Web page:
Yoga has given India a stunning international shimmer. The ethos, values and practices of a long ago past, of a far away country, seem to have been directly, successfully embedded in the minds and bodies of millions in a manner in which even IT and Bollywood—put together—haven’t, can’t. There isn’t a city without its local yoga guru dispensing his/her wisdom. Cities like Mysore and Poona resemble mini Olympics Games villages every day of the year.
The biggest magnets, of course, are B.K.S. Iyengar and K. Pattabhi Jois, but there are dozens more gurus, aspiring and perspiring, straining every sinew to keep the turnstiles swinging. But is yoga as a cottage industry, if not here elsewhere, in danger of being commodified and reduced to a pale shadow of its original intent noble and purpose?
Yoga mat, yoga mat-carrier, yoga-speak, hot yoga, yoga tapes, yoga books… a kind of supermarket yoga that is just another word for burning fat? The Bikram Choudhury intellectual property rights scandal in the United States has been much documented. Baba Ramdev‘s USP has become rowasana, in which he wriggles out of a controversy a day.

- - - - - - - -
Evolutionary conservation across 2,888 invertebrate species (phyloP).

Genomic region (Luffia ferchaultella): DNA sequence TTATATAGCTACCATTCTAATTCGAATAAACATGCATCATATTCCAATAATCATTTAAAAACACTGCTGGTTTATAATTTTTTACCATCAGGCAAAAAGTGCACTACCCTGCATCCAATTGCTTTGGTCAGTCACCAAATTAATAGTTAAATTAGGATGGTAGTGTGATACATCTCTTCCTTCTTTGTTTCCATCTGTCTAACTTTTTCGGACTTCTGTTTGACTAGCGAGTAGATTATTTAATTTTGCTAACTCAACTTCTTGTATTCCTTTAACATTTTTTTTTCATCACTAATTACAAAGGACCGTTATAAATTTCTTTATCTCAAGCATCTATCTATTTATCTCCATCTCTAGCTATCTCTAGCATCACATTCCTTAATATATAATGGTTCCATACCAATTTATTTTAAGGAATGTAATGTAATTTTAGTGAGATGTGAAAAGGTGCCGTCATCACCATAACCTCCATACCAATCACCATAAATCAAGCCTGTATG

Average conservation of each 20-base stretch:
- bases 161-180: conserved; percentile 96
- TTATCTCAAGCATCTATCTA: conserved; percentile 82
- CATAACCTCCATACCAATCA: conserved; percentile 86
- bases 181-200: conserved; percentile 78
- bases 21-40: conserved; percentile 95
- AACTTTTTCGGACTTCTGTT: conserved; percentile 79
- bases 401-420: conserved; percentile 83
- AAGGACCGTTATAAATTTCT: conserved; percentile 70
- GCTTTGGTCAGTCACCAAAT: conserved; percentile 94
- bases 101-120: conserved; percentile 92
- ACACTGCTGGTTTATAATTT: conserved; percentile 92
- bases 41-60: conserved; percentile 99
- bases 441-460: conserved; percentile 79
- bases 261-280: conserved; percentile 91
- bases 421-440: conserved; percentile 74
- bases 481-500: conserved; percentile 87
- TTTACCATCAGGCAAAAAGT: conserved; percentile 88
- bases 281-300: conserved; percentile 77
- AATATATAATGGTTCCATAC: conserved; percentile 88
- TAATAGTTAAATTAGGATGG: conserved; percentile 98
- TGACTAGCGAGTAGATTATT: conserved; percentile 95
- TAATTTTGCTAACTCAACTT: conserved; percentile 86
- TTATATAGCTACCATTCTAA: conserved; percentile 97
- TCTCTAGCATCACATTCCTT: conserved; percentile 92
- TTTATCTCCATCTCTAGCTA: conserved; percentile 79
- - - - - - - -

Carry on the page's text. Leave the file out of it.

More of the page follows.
Now, on Slate, Ron Rosenbaum twists the knife further.
“[What] once was—and still can be—pure and purifying has been larded with mystical schlock. Once a counterweight to our sweaty striving for ego gratification, yoga has become an unctuous adjunct to it.”
Read the full article here: The hostile new age takeover of yoga
How can yoga be prevented from being completely overrun by the marauders? Should it?